Understanding reality is a never-ending social and historical process that, as a very general trend, proceeds from a lack of knowledge to the discovery of general and particular laws, principles, and rules governing reality. From a gnoseological perspective, the process of understanding proceeds first through the perception of the studied object as a concrete totality from which some general features are extrapolated from phenomena and fixed in thought. The concrete totality is then dissected into its constitutive elements, which are abstracted from other elements in order to undertake a static analysis of their particularities; finally, the elements are reassembled to investigate their mutual concrete interactions and the history of the object.
In this process, knowledge proceeds from the immediate understanding of phenomena to the conceptualization of concrete generalities conforming to the essentials of the object, its origin, and evolution. Formal logic—or intellective logic, according to Hegel—plays a major role in the static analysis of the constitutive elements that are abstracted from the concrete totality. Intellective understanding is a necessary step in order to reassemble the analyzed components and investigate their interconnections and transformations. This then allows a comprehensive understanding of reality that includes the history or movement of the studied object based on dialectical logic.30 Understanding the essentials of the studied object is not possible without analysis of its constitutive parts, for which abstraction is necessary, or without subsequently reassembling these parts to investigate their mutual interactions—although, in the immediate process of knowledge, static and dynamic analyses are usually performed simultaneously.
This is the general trend of human cognition throughout history, by which knowledge proceeds from abstract and idealist-based forms of thought to concrete and materialist-based forms, from mythological and religious conceptions to a scientific understanding of reality. This is roughly the path followed by children in their process of apprehension of reality, as well as the historical and logical evolution shown by most modern sciences.
Earth System science is now a discipline integrating studies from a wide spectrum of fields, such as geology, biology, chemistry, and physics; a discipline that is able to provide a comprehensive understanding of not only Earth—its origins, dynamics, and possible future scenarios—but also of other planets. This includes a comprehensive understanding of the differentiation of matter on Earth, from inorganic to organic matter, and from this to “simple cells to more sophisticated single cells to multicellular life and eventually to intelligent life.”31 Each of the former disciplines underwent its own logical and historical evolution, abstracted from Earth’s concrete totality and from other disciplines, before being integrated into an understanding of Earth’s dynamics. In turn, each discipline also underwent a similar cognitive path in relation to its studied object. For example, botany and zoology were independent sub-disciplines of biology abstracted from one another in order to facilitate a systematic analysis of their particular subjects—an analysis that was static in regard to the wider field of life on Earth, but less static regarding their respective fields. Only later were these subfields integrated into a more dynamic view of life on Earth. Earth System science has not transcended the necessary formal abstraction of nature and society, leading to a dialectical and materialist understanding of the earth, an understanding in which the particular relation among capitalist Anthropos and nature—as shown by the planetary crisis—is revealed.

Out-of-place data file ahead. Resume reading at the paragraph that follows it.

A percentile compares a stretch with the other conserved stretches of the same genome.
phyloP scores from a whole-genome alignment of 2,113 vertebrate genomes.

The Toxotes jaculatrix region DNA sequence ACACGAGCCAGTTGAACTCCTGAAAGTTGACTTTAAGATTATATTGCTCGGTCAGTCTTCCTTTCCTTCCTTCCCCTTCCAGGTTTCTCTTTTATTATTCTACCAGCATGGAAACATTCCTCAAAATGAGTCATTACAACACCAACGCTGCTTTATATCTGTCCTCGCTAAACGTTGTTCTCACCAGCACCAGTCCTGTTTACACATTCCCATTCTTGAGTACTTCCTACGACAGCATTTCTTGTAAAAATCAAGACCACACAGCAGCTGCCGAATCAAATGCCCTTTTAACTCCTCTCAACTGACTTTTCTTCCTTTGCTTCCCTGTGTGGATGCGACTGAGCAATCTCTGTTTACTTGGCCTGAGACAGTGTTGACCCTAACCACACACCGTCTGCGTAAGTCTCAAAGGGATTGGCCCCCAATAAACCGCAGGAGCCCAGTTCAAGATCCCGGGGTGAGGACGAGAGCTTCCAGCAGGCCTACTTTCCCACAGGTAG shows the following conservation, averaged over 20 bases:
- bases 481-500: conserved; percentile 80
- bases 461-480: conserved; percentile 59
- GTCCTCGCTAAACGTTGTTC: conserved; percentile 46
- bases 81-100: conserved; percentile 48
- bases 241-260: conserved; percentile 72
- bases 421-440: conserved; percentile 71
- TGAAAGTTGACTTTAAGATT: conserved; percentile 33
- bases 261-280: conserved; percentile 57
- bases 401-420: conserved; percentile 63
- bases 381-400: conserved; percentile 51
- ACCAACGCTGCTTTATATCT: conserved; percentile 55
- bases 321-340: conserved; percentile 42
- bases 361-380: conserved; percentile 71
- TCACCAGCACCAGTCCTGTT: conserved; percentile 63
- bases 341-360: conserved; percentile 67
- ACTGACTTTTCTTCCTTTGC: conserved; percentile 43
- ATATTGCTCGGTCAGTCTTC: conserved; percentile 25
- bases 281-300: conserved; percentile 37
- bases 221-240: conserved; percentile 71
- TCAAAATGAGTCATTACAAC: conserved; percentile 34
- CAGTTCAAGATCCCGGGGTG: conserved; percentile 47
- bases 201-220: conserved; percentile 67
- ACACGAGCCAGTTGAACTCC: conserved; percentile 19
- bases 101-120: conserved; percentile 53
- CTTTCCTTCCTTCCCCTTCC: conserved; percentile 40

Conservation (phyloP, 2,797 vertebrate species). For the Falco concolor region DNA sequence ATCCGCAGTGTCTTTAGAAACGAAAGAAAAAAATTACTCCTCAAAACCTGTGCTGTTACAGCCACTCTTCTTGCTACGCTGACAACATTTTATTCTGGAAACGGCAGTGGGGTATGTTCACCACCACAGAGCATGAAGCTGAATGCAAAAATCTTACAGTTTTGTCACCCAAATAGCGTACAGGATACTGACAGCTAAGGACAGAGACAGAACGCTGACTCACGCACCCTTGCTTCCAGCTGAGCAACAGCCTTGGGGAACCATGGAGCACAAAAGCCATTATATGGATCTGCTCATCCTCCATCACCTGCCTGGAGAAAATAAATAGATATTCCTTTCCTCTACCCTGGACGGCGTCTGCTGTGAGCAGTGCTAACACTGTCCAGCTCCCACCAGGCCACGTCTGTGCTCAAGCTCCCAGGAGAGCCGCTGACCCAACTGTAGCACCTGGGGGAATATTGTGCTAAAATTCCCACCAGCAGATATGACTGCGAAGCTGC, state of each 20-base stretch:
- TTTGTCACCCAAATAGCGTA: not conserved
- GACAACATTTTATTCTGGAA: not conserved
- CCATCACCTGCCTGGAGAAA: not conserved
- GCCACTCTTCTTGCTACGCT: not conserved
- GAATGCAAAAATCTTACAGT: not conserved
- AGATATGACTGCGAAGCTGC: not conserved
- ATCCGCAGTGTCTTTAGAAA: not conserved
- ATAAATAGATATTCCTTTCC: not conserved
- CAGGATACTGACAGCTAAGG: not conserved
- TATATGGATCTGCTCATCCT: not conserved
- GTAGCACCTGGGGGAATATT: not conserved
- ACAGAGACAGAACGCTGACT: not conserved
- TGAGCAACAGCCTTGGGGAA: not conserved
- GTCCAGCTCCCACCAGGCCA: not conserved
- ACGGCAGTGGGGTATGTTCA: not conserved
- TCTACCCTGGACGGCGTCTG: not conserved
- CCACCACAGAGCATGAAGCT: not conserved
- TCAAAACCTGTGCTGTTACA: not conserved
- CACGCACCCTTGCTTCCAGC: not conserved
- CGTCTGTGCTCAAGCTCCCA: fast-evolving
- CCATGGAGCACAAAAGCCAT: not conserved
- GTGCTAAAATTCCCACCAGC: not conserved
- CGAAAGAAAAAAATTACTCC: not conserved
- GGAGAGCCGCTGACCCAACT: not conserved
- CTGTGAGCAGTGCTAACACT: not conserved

The Capitalocene narrative cannot provide an understanding of the concrete interrelations of society and nature that have spurred the planetary crisis, either. This is because it rejects the abstraction of nature and society as particular objects for study. But it is not possible to conduct successful research on the modes of social organization in general, and on the capitalist mode in particular, without abstracting society from nature, just as it is not possible to develop a successful understanding of Earth’s dynamics without abstracting nature from society. Only after nature and society have been independently investigated and social production laws and natural laws—that is, the general principles of social reproduction and of capitalist reproduction, and the general principles of nature and its evolution—have been understood is it possible to integrate both realms into a comprehensive understanding of the human impact on Earth and of the planetary crisis. For this reason, Marx consciously abstracted capitalist production from nature in order to investigate the universal laws of this particular mode of social reproduction, although he was completely aware of the fact that nature always has the last word in everything:
The use values, coat, linen, &c., i.e., the bodies of commodities, are combinations of two elements—matter and labour. If we take away the useful labour expended upon them, a material substratum is always left, which is furnished by Nature without the help of man. The latter can work only as Nature does, that is by changing the form of matter. Nay more, in this work of changing the form he is constantly helped by natural forces. We see, then, that labour is not the only source of material wealth, of use-values produced by labour. As William Petty puts it, labour is its father and the earth its mother.32